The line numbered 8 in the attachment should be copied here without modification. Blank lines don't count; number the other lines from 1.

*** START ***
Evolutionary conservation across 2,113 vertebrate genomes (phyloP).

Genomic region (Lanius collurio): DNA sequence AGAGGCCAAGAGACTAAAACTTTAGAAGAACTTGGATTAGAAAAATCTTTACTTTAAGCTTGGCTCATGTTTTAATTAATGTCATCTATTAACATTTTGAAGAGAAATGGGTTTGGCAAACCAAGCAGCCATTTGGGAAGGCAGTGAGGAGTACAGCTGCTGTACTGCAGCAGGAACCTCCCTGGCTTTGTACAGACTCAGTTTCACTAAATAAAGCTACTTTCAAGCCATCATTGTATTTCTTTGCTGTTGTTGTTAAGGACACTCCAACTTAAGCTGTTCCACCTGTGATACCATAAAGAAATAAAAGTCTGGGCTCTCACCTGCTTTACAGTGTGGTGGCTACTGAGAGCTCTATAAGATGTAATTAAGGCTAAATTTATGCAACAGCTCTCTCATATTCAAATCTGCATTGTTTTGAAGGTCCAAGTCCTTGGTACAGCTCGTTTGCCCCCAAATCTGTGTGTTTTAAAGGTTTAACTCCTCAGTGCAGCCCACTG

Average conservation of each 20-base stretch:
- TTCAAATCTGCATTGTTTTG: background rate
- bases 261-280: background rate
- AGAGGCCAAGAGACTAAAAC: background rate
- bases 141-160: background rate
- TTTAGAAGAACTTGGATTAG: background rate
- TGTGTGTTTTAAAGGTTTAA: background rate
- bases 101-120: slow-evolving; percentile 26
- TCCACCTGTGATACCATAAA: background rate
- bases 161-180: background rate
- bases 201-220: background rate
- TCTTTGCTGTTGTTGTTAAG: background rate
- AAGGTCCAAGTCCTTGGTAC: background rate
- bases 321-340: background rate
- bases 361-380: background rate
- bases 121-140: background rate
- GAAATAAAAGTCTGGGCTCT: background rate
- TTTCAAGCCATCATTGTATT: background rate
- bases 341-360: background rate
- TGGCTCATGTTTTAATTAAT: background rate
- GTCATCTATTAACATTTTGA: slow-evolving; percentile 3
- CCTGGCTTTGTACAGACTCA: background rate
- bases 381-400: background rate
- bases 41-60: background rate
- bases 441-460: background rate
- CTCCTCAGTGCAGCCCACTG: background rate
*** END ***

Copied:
- TTTAGAAGAACTTGGATTAG: background rate